Name: Richard Gawthrop, Ph.D.
Title: Hon. Roger D. Branigin Professor of History
Education: B.A. Colby College; Ph.D. Indiana University
Years at Franklin College: 25
Campus and Community Involvement: Branigin Chair; co-authored Franklin College’s liberal arts curriculum; established the Inner-City Missions Winter Term course; organizes each year a lecture by a distinguished historian and dinner for history honor students; has served as History Department chair, as chair of the General Education Council, and as Social Sciences Division Head; has published a book on 17th and 18th-century German history with Cambridge University Press; has conducted research and given papers in Germany, Denmark, and the UK; has traveled to Turkey and China on faculty study trips.
Is there anything that you think is particularly unique about teaching at Franklin as opposed to other schools?
“Franklin nurtures the development of its students through highly personalized teacher-student relationships. It offers them experiential learning opportunities to enable them to step out of their comfort zones, and it teaches them the skills they need to become self-aware, caring and productive citizens in our society. I have found it highly gratifying to contribute to and observe the academic and personal growth of the students I have worked with here.”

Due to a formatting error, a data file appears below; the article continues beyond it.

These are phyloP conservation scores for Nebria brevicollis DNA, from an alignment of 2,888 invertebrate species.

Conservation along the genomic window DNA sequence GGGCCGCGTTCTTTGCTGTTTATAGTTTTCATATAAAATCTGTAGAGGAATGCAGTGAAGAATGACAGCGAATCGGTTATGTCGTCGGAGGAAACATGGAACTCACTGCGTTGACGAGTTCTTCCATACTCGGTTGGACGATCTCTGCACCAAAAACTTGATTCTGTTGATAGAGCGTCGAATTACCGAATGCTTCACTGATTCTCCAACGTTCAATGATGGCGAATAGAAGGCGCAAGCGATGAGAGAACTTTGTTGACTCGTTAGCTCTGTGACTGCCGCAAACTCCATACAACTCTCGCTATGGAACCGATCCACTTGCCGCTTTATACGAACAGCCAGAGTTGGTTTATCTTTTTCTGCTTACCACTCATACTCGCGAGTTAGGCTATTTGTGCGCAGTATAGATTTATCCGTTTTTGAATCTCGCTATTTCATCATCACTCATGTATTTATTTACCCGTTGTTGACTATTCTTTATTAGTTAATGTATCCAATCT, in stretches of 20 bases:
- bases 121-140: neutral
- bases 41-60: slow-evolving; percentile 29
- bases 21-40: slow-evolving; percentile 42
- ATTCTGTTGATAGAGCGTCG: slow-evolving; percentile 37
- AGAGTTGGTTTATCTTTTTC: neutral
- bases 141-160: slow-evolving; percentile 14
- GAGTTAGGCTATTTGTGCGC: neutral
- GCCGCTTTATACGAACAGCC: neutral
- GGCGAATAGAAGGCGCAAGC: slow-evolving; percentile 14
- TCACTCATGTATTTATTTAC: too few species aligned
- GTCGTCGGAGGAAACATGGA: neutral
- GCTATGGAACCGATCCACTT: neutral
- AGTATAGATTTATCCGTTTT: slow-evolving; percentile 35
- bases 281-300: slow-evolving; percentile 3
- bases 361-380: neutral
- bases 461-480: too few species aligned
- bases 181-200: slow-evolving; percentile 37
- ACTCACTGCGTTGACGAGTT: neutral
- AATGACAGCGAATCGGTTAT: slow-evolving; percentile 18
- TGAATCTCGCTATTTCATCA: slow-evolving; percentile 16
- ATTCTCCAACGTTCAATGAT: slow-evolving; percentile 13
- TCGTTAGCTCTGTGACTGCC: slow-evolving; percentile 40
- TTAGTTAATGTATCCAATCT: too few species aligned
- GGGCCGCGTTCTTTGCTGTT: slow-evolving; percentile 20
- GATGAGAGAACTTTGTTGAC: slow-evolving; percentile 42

Where have your students been employed after graduation from Franklin?
“Since history is a classic liberal arts major, our students are prepared for careers in just about any field. A number of our graduates are also secondary education social studies majors, and so many of them have become teachers in both public and private schools. Some have gone to graduate school in history or related fields, either becoming teachers or using their research skills in other professions. Others have gone to law school and become attorneys. Increasingly in recent years, many have pursued graduate programs in library science, museum studies and historic preservation. Many others get jobs in businesses, where their critical thinking, speaking, and writing skills enable them to do well.”
What advice would you give to incoming freshmen?
“I would advise them to read books, follow current events, look for opportunities to serve others, and cultivate friendships during their time in college.”
If you could teach a college course in any other department, what would it be?
“I would teach a course in religion, either on my favorite religious author, Thomas Merton, or a course in comparing Christianity with other world religions.”
What is something students would be surprised to learn about you?
“My wife and I have spent a number of years restoring our 130-year-old house, which is just a few blocks from the college and which was built by the same person who built the Napolitan Alumni House. And, our daughter currently lives in New York City.”
For more information about what a degree from Franklin College can do for you, contact the Office of Admissions at (800) 852-0232.